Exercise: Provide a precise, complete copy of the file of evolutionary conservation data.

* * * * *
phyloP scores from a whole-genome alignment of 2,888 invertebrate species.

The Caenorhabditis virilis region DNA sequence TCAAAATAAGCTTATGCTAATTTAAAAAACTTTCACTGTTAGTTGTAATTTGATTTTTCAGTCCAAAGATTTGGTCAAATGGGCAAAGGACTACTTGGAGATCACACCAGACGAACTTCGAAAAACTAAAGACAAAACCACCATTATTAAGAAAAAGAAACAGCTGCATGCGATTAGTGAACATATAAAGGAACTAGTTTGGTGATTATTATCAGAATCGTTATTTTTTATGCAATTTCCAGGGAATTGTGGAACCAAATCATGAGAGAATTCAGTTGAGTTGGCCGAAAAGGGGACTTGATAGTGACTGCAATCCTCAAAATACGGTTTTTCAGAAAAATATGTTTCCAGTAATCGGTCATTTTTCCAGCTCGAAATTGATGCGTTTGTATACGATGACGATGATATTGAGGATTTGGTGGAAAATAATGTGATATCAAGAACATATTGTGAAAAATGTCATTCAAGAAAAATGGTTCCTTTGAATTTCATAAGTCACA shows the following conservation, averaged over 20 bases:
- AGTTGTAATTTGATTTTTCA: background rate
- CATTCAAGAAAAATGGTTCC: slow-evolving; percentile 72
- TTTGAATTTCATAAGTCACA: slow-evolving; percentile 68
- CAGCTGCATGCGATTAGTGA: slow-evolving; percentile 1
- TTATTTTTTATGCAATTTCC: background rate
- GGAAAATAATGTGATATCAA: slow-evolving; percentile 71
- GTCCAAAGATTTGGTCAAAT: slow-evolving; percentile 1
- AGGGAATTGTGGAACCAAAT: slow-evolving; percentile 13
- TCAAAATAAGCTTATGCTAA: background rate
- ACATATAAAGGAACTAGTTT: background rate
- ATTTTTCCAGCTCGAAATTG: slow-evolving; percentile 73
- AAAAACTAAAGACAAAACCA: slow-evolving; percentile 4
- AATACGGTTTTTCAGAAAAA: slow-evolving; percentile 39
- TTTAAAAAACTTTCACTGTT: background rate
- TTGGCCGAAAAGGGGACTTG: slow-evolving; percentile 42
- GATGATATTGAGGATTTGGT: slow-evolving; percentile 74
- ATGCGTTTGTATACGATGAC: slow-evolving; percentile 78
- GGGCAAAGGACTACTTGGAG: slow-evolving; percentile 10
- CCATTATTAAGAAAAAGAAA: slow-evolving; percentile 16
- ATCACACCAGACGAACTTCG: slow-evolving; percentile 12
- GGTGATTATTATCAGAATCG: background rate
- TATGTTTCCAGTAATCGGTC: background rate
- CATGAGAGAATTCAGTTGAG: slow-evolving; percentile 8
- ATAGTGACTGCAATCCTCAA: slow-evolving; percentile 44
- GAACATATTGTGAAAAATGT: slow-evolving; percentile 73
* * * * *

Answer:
phyloP scores from a whole-genome alignment of 2,888 invertebrate species.

The Caenorhabditis virilis region DNA sequence TCAAAATAAGCTTATGCTAATTTAAAAAACTTTCACTGTTAGTTGTAATTTGATTTTTCAGTCCAAAGATTTGGTCAAATGGGCAAAGGACTACTTGGAGATCACACCAGACGAACTTCGAAAAACTAAAGACAAAACCACCATTATTAAGAAAAAGAAACAGCTGCATGCGATTAGTGAACATATAAAGGAACTAGTTTGGTGATTATTATCAGAATCGTTATTTTTTATGCAATTTCCAGGGAATTGTGGAACCAAATCATGAGAGAATTCAGTTGAGTTGGCCGAAAAGGGGACTTGATAGTGACTGCAATCCTCAAAATACGGTTTTTCAGAAAAATATGTTTCCAGTAATCGGTCATTTTTCCAGCTCGAAATTGATGCGTTTGTATACGATGACGATGATATTGAGGATTTGGTGGAAAATAATGTGATATCAAGAACATATTGTGAAAAATGTCATTCAAGAAAAATGGTTCCTTTGAATTTCATAAGTCACA shows the following conservation, averaged over 20 bases:
- AGTTGTAATTTGATTTTTCA: background rate
- CATTCAAGAAAAATGGTTCC: slow-evolving; percentile 72
- TTTGAATTTCATAAGTCACA: slow-evolving; percentile 68
- CAGCTGCATGCGATTAGTGA: slow-evolving; percentile 1
- TTATTTTTTATGCAATTTCC: background rate
- GGAAAATAATGTGATATCAA: slow-evolving; percentile 71
- GTCCAAAGATTTGGTCAAAT: slow-evolving; percentile 1
- AGGGAATTGTGGAACCAAAT: slow-evolving; percentile 13
- TCAAAATAAGCTTATGCTAA: background rate
- ACATATAAAGGAACTAGTTT: background rate
- ATTTTTCCAGCTCGAAATTG: slow-evolving; percentile 73
- AAAAACTAAAGACAAAACCA: slow-evolving; percentile 4
- AATACGGTTTTTCAGAAAAA: slow-evolving; percentile 39
- TTTAAAAAACTTTCACTGTT: background rate
- TTGGCCGAAAAGGGGACTTG: slow-evolving; percentile 42
- GATGATATTGAGGATTTGGT: slow-evolving; percentile 74
- ATGCGTTTGTATACGATGAC: slow-evolving; percentile 78
- GGGCAAAGGACTACTTGGAG: slow-evolving; percentile 10
- CCATTATTAAGAAAAAGAAA: slow-evolving; percentile 16
- ATCACACCAGACGAACTTCG: slow-evolving; percentile 12
- GGTGATTATTATCAGAATCG: background rate
- TATGTTTCCAGTAATCGGTC: background rate
- CATGAGAGAATTCAGTTGAG: slow-evolving; percentile 8
- ATAGTGACTGCAATCCTCAA: slow-evolving; percentile 44
- GAACATATTGTGAAAAATGT: slow-evolving; percentile 73